How to Claim Compensation for Dog Bites

Bitten by a Dog

Being Bitten by a Dog

Every year, hundreds of thousands of people get bitten by a dog badly enough to require some form of hospital treatment. About three quarters of people bitten are the dog owner or carer themselves, and around half of all attacks take place while the dog is on its owner’s property. Naturally, this means that personal injury claims from dog bites are pretty common, so much so that they are a sub-specialisation in personal injury law.  If you are bitten, the chances are that your personal health insurance will take care of your immediate medical bills, but what about if you are seriously injured and have to take time off work, causing loss of income?

What Can you Claim For?

You can file a claim to be compensated for past and future medical expenses, any financial loss, if unable to work, and any material damages. A further claim for compensation can be made in case of death, with who has been killed being a big factor, especially if it is the household wage earner. Many cases are relatively small though, and can be taken to the small claims tribunal, which can deal with claims of up to $10,000. There are time limits on being able to claim compensation, so it is advisable to pursue any claim swiftly. Personal injury lawyers in Brisbane, or wherever you are in the country, can advise you on how to pursue a claim.

What Evidence Is Needed For a Claim

Many lawyers will offer you an initial free consultation to discuss your case, though it is advisable to bring as much information and documentation with you as possible. Firstly, you should provide photographs of your injuries and if possible, the dog too, along with a medical report, detailing the extent of your injuries and the medical treatment given, with details of any further treatment that may be needed and medical costs incurred. You should provide a detailed written report of the events that led up to the attack, along with any witness statements. In particular, you should detail the behaviour of both the dog, and if he or she was present, the owner. If you have suffered loss of earnings, you should provide evidence to support this.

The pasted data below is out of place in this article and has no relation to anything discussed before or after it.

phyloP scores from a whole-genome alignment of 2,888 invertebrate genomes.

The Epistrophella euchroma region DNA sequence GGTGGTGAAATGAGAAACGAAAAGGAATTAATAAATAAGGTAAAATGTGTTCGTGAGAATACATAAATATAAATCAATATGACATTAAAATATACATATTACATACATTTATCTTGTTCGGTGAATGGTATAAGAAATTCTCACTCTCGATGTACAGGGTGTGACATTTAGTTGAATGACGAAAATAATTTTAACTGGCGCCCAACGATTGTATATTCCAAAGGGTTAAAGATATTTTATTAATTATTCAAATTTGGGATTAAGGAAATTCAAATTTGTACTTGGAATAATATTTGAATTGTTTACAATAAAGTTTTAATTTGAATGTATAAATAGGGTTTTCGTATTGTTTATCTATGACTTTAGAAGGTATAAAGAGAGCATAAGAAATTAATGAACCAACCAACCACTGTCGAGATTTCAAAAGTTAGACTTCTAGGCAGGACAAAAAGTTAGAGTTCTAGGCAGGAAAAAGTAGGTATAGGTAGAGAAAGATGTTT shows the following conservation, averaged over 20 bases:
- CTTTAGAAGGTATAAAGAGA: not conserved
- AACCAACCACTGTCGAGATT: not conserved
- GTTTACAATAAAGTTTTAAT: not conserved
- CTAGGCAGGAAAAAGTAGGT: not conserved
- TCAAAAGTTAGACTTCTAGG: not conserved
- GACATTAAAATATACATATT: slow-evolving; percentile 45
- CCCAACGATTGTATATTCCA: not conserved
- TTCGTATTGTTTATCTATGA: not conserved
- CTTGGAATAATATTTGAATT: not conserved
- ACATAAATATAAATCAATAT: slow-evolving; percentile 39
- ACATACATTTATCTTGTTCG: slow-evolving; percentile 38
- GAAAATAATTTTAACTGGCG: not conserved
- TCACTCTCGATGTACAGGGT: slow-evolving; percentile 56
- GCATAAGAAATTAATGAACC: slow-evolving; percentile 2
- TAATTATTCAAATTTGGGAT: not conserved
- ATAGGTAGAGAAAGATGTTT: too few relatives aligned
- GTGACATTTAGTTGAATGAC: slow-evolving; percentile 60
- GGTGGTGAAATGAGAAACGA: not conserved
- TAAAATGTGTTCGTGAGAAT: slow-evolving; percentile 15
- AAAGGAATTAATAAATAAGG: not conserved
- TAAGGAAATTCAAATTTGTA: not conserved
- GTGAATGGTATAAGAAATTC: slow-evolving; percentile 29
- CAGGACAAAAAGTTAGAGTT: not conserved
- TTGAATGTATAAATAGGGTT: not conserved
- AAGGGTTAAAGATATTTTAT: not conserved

Proving Negligence

Your claim has a better chance of a good pay-out, if you can show provable negligence. Being able to show that the dog owner has been negligent is often not a straight forward matter, and may require professional assistance in proving. You are going to also need to be able to show that you were not yourself negligent in the incident, as questions will undoubtedly arise regarding your own behaviour, and whether it was contributory to the dog’s attack. Dogs after all rarely attack people for no reason. The amount you can expect to be compensated, will often be relative to the degree of responsibility you carry. If you own a dog yourself, it is a very good idea to purchase bite insurance and to make sure your gate has a clear warning that a dog is present. You can find a large collection of warning signs and other dog related products from Dogs Corner.

If you have been bitten and injured, you should discuss your case with your local legal professional, who can help you increase your chances of a just amount of compensation.


Six Seemingly Simple Things That Can Make Your Home More Vulnerable To Theft

When it comes to keeping your home safe, you better start thinking simple. That’s because it’s the obvious signals that indicate you are vulnerable to burglars. With homes being burglarized every 15 seconds, you need to take everything into consideration. Here are six indicative factors that can put you at risk:

You Put Your Trashcan Out Days Before Pickup

If you set your trash cans out on Tuesday and your garbage runs on Friday, you may be setting yourself up to be robbed. Burglars take this as a sure sign that you will be gone. In fact, you need to be wary about what you throw outside in the trash can. Boxes from expensive items could indicate to burglars that you have money to spend and other expensive items inside.